Language warning. You’ve been warned.
He put on his coat and hat and quietly made his way down the stairs toward the back exit. Relieved to have made it to the congested city sidewalk without being noticed, he joined others making their way home or to a pub on a Friday, late afternoon. He fell into the pace of the crowd, but he did not blend with the crowd. Those paying attention to the moving mob, would have noticed the unique character dressed in dark grey; there was something different, something mysterious about the tall man. Listening to conversations with each step, the man stayed with the pulsating crowd for five city blocks before cutting through an alley – a shortcut to a nearby park. He had a nagging feeling when he passed a homeless man who was tossing trash can scraps to a skinny cat.
He was still bothered by the man and the cat when he stepped onto the park path. He didn’t know exactly what he was looking for, but earlier that day he overheard two ladies talking about a strange man approaching women in the park and he wanted to investigate for himself. He took his time walking along the path, looking and listening and venturing off the path in a few locations. The few rays that shined a light on his walk had disappeared and other than two joggers and a couple kissing on a park bench, the park was empty and quiet. He made it to the edge of the park without noticing anything of concern, except for the absence of any constables. Curious, he thought. He would return tomorrow in the daylight to continue his investigation; it was now time to make his way to Baker Street – home. Not one to eat while working, his preoccupation with an alley cat and a strange man in the park was now replaced with thoughts of dinner – lentil soup and pork followed by a few calming puffs from his pipe. He could already taste the delicious meal and smell the black shag smoke.
“Sherman, is that you?” Harriet shouted down the hallway when she heard the door shut.
“Yes, unless you are upset, then no, it’s not,” he said. He immediately regretted saying that.
“It’s about damn time. Where have you been? Clearly not at the market picking up diapers and cat food like I asked you to do earlier today.”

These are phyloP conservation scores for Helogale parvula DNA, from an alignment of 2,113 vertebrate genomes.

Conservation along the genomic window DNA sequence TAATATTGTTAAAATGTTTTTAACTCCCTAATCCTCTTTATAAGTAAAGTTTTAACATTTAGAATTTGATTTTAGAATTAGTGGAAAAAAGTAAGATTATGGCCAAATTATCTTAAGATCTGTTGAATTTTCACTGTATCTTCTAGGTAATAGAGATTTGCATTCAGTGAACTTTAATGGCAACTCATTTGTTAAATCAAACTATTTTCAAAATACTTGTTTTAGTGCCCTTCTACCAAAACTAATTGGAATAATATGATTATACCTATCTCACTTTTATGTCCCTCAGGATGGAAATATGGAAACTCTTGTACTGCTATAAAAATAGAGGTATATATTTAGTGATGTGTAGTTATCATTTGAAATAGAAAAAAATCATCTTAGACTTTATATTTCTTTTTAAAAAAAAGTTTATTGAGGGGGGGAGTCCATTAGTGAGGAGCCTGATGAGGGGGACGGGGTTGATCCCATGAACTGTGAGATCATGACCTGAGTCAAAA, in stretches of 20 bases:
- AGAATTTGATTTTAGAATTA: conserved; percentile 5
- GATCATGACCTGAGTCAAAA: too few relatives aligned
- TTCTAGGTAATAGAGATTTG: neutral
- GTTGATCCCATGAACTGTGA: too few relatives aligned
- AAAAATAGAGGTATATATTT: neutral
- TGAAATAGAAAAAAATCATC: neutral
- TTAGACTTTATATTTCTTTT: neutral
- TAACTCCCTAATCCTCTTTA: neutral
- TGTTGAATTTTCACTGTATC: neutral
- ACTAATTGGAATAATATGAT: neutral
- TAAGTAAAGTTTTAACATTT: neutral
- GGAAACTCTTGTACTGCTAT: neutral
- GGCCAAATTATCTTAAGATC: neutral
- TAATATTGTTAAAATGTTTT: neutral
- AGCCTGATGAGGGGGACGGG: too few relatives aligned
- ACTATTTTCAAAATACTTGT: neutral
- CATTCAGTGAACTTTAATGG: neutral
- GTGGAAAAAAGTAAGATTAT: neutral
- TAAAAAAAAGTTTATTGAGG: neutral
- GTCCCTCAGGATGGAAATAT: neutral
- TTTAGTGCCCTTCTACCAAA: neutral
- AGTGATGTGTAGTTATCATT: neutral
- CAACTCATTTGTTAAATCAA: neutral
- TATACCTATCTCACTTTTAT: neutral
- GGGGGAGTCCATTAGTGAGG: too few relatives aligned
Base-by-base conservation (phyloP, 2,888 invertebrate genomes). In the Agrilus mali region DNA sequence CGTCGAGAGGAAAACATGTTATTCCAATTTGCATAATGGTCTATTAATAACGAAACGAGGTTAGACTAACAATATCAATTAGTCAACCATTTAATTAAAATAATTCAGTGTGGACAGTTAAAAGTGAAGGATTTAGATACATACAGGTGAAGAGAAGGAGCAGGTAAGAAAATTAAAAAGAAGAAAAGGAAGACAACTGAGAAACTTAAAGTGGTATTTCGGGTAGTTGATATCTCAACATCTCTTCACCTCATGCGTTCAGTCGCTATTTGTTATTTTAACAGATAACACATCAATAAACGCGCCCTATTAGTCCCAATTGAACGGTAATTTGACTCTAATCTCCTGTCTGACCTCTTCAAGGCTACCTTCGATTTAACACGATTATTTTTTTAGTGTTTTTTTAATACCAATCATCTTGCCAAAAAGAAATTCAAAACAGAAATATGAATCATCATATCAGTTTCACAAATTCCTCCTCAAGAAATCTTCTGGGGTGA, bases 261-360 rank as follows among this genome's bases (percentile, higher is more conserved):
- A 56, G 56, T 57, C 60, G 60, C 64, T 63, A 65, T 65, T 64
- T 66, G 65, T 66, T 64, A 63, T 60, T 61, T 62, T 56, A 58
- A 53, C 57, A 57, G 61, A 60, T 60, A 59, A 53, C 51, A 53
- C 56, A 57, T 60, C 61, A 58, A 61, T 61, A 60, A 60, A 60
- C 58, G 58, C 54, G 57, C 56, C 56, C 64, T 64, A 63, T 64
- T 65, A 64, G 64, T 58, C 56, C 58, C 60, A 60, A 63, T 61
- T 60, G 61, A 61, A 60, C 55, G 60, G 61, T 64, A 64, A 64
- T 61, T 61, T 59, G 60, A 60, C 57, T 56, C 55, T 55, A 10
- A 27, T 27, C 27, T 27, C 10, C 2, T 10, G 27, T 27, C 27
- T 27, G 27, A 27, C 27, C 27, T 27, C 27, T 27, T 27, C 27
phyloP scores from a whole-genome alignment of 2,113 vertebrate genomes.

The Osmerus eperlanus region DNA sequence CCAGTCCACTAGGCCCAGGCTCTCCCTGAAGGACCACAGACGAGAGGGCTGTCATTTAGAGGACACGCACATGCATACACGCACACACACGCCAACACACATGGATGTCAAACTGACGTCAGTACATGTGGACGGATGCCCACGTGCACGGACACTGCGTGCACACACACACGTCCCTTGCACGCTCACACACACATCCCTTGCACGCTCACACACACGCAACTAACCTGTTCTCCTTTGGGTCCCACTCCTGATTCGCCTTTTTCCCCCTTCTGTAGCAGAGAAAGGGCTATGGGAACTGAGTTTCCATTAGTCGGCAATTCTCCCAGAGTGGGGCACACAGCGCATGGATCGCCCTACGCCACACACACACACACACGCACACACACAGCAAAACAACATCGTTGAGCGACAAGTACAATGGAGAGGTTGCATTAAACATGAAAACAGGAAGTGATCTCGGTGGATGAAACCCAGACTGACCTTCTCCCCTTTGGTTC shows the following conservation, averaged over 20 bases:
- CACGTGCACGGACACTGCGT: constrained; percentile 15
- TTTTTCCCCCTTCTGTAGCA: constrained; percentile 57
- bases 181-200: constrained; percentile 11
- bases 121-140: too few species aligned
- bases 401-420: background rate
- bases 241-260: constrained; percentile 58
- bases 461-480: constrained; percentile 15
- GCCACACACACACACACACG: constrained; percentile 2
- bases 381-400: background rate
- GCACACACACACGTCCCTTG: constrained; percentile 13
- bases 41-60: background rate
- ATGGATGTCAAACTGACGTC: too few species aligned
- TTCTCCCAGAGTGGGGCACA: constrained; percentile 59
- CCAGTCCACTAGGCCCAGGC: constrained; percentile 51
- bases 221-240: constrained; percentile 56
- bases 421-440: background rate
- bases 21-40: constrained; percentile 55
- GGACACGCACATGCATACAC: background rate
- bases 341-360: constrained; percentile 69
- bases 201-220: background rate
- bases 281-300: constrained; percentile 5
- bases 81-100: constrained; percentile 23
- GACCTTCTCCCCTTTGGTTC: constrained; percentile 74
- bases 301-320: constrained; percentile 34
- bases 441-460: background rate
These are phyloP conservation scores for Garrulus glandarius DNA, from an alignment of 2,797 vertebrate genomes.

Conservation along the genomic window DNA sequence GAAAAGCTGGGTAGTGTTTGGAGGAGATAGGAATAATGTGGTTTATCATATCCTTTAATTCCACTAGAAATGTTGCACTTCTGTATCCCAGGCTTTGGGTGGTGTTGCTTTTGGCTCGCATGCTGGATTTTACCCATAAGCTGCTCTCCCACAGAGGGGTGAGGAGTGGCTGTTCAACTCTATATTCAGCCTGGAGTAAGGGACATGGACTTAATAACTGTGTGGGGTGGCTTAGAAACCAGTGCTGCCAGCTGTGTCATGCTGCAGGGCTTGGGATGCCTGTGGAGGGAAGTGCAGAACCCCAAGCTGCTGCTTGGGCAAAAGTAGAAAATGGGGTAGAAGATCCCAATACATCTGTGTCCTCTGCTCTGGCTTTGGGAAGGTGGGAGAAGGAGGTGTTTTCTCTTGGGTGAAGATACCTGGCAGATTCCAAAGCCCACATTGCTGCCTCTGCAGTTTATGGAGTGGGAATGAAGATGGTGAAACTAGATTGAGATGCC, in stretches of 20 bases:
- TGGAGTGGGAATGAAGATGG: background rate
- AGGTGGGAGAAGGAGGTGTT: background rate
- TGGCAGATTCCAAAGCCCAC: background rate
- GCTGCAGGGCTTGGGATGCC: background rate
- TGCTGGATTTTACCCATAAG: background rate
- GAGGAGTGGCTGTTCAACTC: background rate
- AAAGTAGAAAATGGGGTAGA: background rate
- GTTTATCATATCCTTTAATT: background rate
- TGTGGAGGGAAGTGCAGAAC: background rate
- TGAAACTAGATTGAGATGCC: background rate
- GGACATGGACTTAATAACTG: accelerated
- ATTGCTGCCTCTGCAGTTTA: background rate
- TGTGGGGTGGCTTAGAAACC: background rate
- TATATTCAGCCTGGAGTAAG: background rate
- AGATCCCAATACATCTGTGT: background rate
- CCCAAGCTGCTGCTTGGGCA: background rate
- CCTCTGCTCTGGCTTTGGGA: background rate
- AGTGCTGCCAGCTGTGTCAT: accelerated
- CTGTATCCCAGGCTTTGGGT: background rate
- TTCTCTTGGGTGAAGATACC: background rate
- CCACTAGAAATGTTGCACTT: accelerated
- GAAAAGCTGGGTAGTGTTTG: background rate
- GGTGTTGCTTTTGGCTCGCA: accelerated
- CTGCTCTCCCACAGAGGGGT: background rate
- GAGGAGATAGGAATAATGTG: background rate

“Oh, shit. Sorry, it slipped my mind. Busy day at the office. You should have reminded me.” He immediately regretted saying that.
“So, it’s my fault you can’t remember to do the one thing I ask of you?” she scolded.
“Never mind, I will take care of it myself,” she said while thrusting Junior into Sherman’s arms.
“Hold on, let me take my coat off,” he said as calmly as he could muster.
“You and that damn coat. It’s not even that cold outside!”
With his coat and hat now hanging on the hat rack, his arms were free to hold Junior, who was noticeably heavier than when Wilbur had left that morning. I am in deep shit, Sherman thought.
“You had another book delivery today. It’s on the counter. You sure don’t have a problem remembering to buy more detective books!” she said before slamming the door behind her.
“Your mum is mad at me,” Sherman said to his now fussy son as he carried the smelly boy into the nursery.
“First, let’s get you out of this disgusting diaper,” he said to his son while laying him on the changing table and removing the explosive foul mess. “What the hell did you eat today?” Remembering that he had put a diaper in his backpack when he took Junior to the park last weekend, Sherman’s recoiled face changed to victory. Sherman carried his naked babe, first to the trash can to dispose of the lethal package, then to his backpack. Giddy, Sherman unzipped his backpack and to his horror found only an empty pocket.
“Oh, shit! We really are in a mess now, little man. Please promise me you won’t take a piss until mum comes home with a box of diapers.” It didn’t hurt to ask, defeated Sherman thought.
Holding his son on his left side, Sherman opened the brown padded envelope and pulled out a shiny new hardcover copy of The Valley of Fear by Sir Arthur Conan Doyle. “Well, let’s read until your mum gets home, then we will get you into a fresh diaper and see about dinner, which, for me, will probably be a bowl of cat food.”
Sherman kicked off his shoes, then father and son settled into Sherman’s favorite chair. He cracked open his new book. Sherman loved that sound. He was only two sentences in when Princess, the hungry cat, found them and began meowing incessantly at the foot of Sherman’s chair.
“Be quiet, damn cat. Make yourself useful, go find a fat rat to eat.”
The cat not only ignored Sherman’s demand, she began to meow louder. He thought about searching the fridge for anything to quiet the cat, or the trash for scraps, but that would mean getting up from his chair and digging under a dirty diaper and he did not want to do either of those things, so he began reading, loudly, to his son. Saving his mind, he lost himself in the story. So lost Sherman was, he forgot to cover his baby boy’s resting missile. They made it to page three when the tiny missile sprung to action, spraying everything in range, including Sherman’s new book.